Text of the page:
Dragon Tongue Bean Plant Care – How To Grow Dragon Tongue Beans

Bowl Full Of Spotted Dragon Tongue Beans
(Image credit: bhofack2)

The dragon tongue bean plant is a bush bean which you can grow as you would any other bush bean variety. What makes dragon tongue special is its unique appearance, delicate flavor, and texture. The pods are striped with purple and can be eaten whole or left to mature and be shelled to harvest the beans. 

About Dragon Tongue Beans

This is an heirloom bush bean variety with origins in the Netherlands. Other names for dragon tongue are ‘Dragon Langerie’ and “Merveille de Piemonte.” The pods of dragon tongue have no strings and are yellow with dramatic purple stripes. They grow five to eight inches (13-20 cm.) long and are flattened. The bush plants grow 24 to 30 inches (61-76 cm.) tall. 

The uses of dragon tongue beans in the kitchen are dual; you can eat them fresh like a snap bean or as shelled beans. As snap beans dragon tongue has a sweet, juicy, and delicate flavor. They are not fibrous. You can cook them or eat them raw, but the pretty stripes will fade with cooking. 

How to Grow Dragon Tongue Beans

Growing dragon tongue beans is the same as any other bush bean. Unlike pole beans, you will not need a trellis or other structure for the plant to climb as it will stay short and bushy. You can direct sow seeds in the spring once the danger of frost has passed.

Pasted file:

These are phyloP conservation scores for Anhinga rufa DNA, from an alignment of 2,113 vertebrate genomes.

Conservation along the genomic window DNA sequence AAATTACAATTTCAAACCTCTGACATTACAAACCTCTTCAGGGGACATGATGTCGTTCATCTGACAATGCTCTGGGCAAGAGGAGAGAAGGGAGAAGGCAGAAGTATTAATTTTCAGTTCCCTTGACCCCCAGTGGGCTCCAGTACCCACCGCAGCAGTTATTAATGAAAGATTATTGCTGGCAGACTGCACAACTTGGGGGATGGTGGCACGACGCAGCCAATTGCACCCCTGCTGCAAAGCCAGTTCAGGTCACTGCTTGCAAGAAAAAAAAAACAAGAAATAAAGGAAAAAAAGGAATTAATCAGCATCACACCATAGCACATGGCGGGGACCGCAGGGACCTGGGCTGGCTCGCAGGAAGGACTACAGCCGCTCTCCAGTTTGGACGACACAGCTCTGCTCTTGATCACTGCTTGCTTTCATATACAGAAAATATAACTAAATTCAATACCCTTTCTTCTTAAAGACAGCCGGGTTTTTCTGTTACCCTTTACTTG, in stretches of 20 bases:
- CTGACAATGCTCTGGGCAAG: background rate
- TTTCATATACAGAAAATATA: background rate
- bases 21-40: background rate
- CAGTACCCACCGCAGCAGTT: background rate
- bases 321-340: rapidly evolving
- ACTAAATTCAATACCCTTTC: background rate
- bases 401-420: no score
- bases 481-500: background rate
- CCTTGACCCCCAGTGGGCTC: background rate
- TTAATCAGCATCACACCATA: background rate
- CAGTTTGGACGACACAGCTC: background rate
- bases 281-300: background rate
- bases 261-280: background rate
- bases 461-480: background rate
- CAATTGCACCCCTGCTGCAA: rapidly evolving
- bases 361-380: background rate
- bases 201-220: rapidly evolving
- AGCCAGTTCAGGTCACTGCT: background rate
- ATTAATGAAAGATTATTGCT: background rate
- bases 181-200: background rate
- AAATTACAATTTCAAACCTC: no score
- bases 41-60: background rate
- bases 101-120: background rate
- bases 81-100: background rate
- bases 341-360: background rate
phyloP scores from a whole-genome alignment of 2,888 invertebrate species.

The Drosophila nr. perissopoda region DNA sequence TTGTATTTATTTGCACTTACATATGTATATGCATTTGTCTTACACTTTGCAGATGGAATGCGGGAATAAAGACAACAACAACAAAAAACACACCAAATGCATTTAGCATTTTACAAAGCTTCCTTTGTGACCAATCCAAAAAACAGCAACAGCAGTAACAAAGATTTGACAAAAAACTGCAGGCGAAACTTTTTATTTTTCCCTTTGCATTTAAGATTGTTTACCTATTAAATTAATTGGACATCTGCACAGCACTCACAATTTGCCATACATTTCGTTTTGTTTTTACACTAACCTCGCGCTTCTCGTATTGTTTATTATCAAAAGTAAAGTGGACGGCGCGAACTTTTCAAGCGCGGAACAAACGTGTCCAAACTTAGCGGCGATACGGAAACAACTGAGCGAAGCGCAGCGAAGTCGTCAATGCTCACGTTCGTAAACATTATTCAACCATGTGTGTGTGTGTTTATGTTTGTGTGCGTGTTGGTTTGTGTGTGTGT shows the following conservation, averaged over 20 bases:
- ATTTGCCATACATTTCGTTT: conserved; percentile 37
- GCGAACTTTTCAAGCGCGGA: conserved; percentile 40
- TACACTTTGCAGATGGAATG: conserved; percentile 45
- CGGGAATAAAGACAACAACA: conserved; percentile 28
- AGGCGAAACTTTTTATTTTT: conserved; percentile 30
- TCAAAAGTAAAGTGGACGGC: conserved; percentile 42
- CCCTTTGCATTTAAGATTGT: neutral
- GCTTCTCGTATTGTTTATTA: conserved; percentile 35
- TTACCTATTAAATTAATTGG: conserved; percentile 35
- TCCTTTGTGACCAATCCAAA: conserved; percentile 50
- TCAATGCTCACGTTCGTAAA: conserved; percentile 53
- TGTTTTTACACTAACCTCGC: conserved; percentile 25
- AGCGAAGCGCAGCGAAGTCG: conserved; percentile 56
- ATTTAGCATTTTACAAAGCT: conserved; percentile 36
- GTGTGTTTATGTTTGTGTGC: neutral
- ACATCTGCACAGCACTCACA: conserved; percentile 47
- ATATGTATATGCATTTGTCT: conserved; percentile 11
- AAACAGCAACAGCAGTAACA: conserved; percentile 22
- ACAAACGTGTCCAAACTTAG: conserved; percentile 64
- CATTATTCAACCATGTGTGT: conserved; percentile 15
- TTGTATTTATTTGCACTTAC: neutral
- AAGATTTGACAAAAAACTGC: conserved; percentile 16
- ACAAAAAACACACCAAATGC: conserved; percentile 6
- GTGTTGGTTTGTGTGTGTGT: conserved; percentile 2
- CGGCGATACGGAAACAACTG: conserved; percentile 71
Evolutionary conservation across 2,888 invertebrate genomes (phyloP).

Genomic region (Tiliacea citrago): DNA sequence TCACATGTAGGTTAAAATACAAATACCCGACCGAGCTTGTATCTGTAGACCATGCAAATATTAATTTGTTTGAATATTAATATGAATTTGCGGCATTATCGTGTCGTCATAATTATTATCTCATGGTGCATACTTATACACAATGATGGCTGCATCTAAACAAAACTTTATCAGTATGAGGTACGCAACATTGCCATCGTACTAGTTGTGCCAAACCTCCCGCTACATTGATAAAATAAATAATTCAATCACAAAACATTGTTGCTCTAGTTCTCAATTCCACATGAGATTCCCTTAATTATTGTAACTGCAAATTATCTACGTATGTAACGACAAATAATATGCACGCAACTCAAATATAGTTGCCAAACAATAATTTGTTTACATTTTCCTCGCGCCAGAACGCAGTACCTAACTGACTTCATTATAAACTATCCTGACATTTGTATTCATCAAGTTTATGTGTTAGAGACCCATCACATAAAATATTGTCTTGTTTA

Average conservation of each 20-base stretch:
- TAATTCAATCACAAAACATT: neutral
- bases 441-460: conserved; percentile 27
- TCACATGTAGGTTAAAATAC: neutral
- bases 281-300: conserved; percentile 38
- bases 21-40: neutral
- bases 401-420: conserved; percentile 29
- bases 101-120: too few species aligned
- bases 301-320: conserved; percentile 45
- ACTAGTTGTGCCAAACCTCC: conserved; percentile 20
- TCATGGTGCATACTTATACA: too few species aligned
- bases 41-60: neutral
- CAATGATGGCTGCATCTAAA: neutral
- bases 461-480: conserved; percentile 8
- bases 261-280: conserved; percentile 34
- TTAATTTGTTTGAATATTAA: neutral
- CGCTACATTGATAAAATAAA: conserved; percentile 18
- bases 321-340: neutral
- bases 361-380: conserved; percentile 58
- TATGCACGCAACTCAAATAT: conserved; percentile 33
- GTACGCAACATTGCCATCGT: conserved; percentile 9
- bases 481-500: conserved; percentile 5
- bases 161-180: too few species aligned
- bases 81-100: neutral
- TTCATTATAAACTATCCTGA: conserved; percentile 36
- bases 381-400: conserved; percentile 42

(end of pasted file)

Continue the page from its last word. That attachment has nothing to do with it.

The soil should drain well and ideally be slightly acidic. Give your beans a sunny spot and plenty of room to spread out between each other and additional rows. Like other beans these plants will need a lot of water. Water regularly throughout the growing season, especially when rain is less than one inch (2.5 cm.) per week.

When to Pick Dragon Tongue Beans

The time to maturity for picking and using these as snap beans is 55 to 60 days. If you want shelled beans, leave pods on the plant to fully mature, about 80 days. As you harvest the immature beans you can expect more to grow and to get a bigger harvest. Simply snap them off when you are ready to use them.

Since you’ve worked so hard in the garden this summer we want to show off the fruits (and veggies) of your labor! We invite you to join the Gardening Know How Virtual Harvest Show by submitting photos of your harvest!

Mary Ellen Ellis

Mary Ellen Ellis has been gardening for over 20 years. With degrees in Chemistry and Biology, Mary Ellen's specialties are flowers, native plants, and herbs.